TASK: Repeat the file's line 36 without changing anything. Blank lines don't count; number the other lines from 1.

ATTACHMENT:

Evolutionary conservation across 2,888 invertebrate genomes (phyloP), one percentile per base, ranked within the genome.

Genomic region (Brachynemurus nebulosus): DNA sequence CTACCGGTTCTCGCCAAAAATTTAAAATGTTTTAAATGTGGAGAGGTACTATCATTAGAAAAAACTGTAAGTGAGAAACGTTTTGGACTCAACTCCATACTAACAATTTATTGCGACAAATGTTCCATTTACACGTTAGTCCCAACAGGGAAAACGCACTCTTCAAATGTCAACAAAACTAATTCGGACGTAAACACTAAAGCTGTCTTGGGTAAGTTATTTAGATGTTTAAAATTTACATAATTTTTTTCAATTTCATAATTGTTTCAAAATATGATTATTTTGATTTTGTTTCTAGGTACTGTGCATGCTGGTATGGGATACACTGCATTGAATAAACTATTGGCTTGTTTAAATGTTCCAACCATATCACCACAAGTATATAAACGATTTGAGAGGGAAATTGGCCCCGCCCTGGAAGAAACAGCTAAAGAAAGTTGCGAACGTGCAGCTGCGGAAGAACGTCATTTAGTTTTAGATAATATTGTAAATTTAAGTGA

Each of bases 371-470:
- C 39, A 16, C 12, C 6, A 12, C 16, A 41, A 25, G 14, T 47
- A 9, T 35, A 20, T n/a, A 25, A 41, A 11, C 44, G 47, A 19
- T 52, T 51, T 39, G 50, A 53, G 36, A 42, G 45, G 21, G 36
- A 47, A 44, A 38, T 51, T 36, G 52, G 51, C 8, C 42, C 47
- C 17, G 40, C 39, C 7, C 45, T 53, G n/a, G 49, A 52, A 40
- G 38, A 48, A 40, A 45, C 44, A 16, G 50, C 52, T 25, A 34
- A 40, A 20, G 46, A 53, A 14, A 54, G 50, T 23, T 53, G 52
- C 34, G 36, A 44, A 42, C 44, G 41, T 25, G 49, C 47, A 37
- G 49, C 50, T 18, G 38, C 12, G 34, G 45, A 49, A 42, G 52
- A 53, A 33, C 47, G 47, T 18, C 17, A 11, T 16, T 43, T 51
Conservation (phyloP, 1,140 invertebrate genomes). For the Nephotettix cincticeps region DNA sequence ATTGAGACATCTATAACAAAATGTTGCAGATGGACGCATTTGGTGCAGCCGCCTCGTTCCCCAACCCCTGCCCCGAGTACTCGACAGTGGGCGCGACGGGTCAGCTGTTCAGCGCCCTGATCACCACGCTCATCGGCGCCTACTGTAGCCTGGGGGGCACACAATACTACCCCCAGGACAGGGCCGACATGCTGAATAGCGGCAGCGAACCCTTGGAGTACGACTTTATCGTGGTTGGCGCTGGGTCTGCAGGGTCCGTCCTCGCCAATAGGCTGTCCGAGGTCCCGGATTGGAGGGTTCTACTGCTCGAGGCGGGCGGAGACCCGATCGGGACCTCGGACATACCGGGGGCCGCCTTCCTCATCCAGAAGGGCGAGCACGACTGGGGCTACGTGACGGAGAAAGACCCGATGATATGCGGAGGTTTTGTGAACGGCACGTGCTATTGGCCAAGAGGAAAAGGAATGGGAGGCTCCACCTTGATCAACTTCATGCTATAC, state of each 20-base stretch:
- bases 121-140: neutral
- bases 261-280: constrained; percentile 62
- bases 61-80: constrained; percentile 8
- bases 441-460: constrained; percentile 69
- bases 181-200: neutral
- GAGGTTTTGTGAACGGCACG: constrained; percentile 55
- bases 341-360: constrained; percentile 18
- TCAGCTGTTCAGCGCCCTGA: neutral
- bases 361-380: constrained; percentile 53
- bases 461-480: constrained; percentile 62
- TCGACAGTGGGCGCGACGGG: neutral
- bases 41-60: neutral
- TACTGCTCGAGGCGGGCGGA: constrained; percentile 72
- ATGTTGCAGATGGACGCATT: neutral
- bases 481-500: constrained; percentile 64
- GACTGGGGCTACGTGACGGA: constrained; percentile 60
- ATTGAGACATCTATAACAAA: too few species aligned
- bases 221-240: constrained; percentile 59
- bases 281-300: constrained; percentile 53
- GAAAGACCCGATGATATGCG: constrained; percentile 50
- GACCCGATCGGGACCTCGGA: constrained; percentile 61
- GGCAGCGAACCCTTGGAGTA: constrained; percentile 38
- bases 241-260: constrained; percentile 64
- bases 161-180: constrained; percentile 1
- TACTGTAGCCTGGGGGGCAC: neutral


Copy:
- GGCAGCGAACCCTTGGAGTA: constrained; percentile 38